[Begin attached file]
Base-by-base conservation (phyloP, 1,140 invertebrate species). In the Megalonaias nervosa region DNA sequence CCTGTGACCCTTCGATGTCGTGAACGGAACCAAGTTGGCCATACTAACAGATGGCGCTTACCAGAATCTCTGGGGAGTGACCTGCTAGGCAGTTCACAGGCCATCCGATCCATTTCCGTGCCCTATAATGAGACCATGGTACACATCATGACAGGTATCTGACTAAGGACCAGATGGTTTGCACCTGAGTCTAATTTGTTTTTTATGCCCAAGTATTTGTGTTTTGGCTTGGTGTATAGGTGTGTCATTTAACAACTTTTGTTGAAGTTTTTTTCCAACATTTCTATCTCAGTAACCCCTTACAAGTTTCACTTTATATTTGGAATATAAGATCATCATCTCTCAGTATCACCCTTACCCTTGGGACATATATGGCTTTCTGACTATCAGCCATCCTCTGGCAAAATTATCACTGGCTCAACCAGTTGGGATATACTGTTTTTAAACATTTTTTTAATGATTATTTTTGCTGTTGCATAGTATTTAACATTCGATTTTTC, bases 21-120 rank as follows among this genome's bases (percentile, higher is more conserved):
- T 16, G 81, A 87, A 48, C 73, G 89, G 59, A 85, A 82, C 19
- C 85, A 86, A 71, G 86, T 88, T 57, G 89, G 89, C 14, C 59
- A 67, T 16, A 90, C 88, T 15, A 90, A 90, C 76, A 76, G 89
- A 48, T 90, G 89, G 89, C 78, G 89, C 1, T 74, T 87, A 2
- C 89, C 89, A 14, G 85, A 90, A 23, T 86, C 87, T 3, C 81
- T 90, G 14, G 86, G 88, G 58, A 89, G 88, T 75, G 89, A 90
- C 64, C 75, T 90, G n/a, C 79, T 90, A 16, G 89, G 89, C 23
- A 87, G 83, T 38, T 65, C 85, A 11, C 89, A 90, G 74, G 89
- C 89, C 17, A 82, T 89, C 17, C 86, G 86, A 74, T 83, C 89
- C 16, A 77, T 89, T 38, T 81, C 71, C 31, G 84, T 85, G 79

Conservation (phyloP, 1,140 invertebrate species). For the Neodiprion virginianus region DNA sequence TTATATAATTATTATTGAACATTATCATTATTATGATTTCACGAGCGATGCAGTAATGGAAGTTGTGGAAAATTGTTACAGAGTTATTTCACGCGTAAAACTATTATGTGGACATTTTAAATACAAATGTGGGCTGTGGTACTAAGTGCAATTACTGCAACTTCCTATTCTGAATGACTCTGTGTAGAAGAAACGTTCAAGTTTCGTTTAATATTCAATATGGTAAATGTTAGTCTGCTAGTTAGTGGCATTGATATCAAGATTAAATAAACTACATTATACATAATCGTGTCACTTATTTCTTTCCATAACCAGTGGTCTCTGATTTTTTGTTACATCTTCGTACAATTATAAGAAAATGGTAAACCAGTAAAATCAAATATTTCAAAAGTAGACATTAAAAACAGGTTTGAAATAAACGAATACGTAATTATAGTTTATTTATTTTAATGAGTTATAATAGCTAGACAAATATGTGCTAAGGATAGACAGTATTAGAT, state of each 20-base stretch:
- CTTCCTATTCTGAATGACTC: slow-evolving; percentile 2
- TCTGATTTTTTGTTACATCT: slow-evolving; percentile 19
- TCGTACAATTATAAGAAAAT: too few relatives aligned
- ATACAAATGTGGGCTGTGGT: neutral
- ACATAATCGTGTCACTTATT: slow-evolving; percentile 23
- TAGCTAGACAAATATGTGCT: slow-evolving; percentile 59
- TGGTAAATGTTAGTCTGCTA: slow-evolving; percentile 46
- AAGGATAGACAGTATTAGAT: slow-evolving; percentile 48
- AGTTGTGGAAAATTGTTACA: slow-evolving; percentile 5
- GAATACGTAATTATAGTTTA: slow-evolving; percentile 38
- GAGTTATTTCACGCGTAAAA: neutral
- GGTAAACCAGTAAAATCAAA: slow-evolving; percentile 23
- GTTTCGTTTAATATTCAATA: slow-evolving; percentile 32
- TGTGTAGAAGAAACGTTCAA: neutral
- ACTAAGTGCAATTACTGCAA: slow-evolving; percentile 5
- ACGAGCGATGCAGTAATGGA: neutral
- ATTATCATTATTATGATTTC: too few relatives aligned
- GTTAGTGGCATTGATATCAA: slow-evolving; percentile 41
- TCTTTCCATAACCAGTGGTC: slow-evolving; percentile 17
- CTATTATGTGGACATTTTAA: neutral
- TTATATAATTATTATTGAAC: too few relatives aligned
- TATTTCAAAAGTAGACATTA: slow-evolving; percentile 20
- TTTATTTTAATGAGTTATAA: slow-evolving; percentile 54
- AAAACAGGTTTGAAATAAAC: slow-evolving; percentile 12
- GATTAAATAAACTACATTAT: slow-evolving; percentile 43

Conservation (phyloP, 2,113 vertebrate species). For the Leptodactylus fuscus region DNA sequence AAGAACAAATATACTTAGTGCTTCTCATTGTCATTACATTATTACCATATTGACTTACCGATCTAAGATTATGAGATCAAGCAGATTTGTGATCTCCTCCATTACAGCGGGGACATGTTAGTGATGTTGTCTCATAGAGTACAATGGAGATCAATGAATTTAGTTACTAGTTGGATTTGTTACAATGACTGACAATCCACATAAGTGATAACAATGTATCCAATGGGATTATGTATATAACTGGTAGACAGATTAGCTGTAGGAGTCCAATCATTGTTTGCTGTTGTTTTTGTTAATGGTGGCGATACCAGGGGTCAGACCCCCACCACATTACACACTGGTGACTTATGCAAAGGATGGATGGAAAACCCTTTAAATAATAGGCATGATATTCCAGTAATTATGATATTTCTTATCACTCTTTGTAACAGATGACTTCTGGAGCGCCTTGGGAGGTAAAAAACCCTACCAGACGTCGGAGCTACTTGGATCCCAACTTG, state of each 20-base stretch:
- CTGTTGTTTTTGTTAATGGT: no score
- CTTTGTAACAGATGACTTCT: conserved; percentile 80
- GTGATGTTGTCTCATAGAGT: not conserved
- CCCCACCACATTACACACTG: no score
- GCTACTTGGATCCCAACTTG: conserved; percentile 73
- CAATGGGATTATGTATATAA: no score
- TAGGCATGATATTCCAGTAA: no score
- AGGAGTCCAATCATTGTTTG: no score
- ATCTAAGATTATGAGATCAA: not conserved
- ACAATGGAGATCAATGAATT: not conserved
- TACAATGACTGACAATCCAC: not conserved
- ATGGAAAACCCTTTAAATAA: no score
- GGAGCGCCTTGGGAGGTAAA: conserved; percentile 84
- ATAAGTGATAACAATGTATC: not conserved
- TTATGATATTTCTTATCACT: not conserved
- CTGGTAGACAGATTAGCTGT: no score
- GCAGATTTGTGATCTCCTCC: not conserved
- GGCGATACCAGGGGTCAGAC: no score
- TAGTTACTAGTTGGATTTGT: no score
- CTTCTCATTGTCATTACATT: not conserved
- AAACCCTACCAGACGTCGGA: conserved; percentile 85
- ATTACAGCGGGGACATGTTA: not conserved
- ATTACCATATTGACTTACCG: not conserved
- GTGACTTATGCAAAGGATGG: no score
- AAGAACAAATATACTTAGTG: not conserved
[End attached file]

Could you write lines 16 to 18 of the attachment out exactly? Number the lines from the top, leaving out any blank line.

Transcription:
- ATACAAATGTGGGCTGTGGT: neutral
- ACATAATCGTGTCACTTATT: slow-evolving; percentile 23
- TAGCTAGACAAATATGTGCT: slow-evolving; percentile 59